We turned around and hiked our way back out, glad to have added this additional challenge to an already challenging day. We returned to the Weeping Rock trailhead, caught the shuttle back to the lodge and spent the rest of the day between the lodge, our campsite and the swimming hole a few hundred yards away. We had one more day left in Zion, and the challenge that lay ahead would be my toughest test yet.

Southwest Tour, part VI, A: Observation Point

The trail up to Observation Point

The trail up to Observation point is, in my opinion, one of the single greatest pure hikes around, period. Having done the Angels Landing hike/scramble the day before (which was recently listed as the single greatest day hike in the U.S.), I can honestly say that I think this one is better. For one, there are far fewer people. With nearly double the elevation gain of Angels Landing and more than twice the mileage, it weeds out the casual hiker or tourist after the first couple of miles. Another great thing about this hike is the astounding variety of scenery packed into it.

Starting from the Weeping Rock trailhead, the initial mile is quite strenuous, switchbacking up a rock face and gaining around 800 feet of elevation. I told Charles from the outset to just go ahead and go at his own pace and I would do the same, enabling me to film and take pictures at my leisure.

Sandstone walls from lower on the trail

When I reached the top of the first major rise, the trail switched from climbing up a sandstone face to traversing through a gorgeous, narrow canyon, with a deep, dark slot canyon below the trail. I was in awe, absolute awe. The beauty and serene tranquility(especially after experiencing the throngs on Angels Landing) was wonderful, and the climber in me naturally wanted to rap down and explore the deeper recesses.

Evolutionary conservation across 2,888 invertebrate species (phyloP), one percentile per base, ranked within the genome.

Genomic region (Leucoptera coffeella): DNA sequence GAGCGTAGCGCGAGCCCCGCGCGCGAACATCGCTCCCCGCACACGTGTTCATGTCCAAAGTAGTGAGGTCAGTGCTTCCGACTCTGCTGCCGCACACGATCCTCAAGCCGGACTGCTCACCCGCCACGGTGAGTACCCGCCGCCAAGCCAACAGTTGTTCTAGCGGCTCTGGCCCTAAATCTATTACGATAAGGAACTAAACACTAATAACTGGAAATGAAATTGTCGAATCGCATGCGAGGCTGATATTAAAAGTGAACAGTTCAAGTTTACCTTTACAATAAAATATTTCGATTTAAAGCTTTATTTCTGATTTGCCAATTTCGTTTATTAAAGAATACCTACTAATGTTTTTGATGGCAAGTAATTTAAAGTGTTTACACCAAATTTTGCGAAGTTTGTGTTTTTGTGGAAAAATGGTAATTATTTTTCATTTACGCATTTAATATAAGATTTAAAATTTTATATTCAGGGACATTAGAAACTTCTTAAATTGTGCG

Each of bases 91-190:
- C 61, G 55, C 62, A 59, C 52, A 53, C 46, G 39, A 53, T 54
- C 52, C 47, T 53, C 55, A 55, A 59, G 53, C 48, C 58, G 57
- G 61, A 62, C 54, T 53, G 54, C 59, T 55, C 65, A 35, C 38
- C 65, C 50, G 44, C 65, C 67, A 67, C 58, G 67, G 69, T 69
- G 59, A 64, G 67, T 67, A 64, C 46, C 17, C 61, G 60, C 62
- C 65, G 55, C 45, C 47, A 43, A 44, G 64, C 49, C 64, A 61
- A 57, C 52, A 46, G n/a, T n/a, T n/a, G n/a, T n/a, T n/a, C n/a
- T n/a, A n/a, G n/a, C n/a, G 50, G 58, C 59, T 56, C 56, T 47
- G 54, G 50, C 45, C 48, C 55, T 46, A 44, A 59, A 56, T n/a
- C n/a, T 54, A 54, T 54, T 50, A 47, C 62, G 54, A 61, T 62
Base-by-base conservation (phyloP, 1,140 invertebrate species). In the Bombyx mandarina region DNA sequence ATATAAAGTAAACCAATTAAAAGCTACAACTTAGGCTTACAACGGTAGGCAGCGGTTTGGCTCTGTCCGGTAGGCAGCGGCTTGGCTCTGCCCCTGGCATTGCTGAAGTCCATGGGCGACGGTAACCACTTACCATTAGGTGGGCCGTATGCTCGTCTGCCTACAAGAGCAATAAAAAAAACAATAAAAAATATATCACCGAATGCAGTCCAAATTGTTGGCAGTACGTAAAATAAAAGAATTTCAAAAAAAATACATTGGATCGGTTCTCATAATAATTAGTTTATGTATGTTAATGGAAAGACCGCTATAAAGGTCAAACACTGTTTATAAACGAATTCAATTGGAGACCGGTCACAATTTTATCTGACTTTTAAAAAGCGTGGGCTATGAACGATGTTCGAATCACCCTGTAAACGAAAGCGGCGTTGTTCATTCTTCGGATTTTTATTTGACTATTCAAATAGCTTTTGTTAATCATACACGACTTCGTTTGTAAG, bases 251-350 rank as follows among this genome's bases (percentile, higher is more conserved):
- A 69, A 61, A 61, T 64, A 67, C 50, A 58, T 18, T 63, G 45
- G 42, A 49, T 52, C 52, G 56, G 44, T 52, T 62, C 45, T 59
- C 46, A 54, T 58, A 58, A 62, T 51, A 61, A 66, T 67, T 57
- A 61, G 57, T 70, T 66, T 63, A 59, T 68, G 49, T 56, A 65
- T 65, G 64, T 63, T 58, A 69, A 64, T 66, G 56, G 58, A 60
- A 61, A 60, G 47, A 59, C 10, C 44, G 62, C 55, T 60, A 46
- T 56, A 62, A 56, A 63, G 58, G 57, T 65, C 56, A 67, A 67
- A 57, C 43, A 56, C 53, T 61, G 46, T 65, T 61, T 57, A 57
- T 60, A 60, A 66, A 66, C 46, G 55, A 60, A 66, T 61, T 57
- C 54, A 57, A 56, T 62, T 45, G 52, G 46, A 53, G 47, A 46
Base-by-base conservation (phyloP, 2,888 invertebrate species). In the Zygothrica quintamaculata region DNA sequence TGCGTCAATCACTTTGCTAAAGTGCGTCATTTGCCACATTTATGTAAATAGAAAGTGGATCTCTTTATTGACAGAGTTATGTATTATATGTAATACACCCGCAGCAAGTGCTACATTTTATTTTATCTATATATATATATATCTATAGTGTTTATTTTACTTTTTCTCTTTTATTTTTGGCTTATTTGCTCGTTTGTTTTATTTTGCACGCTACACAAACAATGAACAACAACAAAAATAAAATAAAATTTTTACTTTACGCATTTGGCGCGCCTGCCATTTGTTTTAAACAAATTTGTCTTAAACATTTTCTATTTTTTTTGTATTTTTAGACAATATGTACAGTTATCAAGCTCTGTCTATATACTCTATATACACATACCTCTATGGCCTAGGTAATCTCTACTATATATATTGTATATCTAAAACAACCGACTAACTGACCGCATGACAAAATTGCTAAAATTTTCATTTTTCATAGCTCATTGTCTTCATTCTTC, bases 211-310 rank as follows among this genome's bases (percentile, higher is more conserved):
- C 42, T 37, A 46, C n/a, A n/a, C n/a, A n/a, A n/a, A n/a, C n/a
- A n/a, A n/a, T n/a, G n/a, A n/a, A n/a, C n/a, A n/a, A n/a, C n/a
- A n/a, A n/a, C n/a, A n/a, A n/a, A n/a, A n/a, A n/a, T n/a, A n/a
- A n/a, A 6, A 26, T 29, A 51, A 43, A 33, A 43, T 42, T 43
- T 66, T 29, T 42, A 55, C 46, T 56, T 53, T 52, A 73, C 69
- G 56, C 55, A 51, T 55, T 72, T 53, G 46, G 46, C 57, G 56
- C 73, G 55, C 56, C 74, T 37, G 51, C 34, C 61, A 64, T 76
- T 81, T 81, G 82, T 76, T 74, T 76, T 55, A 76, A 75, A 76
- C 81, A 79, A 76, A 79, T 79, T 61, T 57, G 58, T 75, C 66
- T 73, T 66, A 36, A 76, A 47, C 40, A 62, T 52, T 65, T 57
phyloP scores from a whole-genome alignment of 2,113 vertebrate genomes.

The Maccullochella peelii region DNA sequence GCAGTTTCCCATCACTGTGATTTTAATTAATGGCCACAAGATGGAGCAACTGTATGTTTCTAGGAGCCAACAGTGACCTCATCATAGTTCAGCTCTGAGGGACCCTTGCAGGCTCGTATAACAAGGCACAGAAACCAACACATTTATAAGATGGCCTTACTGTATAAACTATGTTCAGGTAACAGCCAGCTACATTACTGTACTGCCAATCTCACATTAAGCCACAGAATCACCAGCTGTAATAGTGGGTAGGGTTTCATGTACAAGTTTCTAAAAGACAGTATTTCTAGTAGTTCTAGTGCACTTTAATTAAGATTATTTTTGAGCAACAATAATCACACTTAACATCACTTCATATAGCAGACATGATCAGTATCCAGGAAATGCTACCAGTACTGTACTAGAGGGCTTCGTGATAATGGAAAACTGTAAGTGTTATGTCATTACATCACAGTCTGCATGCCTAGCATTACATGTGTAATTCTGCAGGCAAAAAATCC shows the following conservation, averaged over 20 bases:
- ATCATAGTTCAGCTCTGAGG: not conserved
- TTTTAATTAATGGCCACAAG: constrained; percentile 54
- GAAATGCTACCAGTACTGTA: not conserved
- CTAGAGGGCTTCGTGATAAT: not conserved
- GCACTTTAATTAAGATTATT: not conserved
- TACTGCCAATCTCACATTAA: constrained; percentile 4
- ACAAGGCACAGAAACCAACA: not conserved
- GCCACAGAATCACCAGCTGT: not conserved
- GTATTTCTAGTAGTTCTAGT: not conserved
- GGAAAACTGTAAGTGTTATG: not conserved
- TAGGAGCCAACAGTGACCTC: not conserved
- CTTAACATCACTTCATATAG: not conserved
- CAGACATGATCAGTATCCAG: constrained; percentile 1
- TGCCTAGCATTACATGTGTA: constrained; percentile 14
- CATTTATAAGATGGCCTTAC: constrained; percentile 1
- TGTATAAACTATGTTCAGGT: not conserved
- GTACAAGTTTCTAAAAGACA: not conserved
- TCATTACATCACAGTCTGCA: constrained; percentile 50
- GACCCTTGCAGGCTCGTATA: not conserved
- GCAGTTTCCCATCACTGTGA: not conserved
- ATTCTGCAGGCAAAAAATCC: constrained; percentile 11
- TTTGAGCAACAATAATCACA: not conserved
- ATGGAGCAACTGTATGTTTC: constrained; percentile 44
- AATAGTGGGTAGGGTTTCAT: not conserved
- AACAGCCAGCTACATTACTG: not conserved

The trail follows these narrow canyons for several miles, until finally wrapping around a corner and opening up into a wide amphitheater-like area, a sort of backdoor section of Zion that is equally beautiful to the canyon itself. Here the heat started to really rise, the next forty-five minutes of hiking was like being in an oven.

The ‘backdoor’ area on the trail.

I was essentially alone on this part of the trail. I had passed a couple of young ladies in the canyon section, but out here there was virtually no one. I made my way along endless switchbacks, feeling the heat try to wither me, but after the Grand Canyon I felt pretty impervious. We had actually allowed ourselves to sleep in that morning instead of waking up at our usual four or five a.m., and now we were paying the price.

A sign along the Observation Point trail

As the trail headed into a fold in the mountain, the heat increased even more dramatically. Looking at the perfect wall opposite from the trail, I saw numerous rock-climbing routes that were begging to be climbed. Eventually the trail wrapped around the side of the mesa, and once more I saw the vista of Zion Canyon below, and I knew I was getting close to the top. It was much cooler on this side, too, bringing a welcome breeze and shade after cooking for the past forty-five minutes.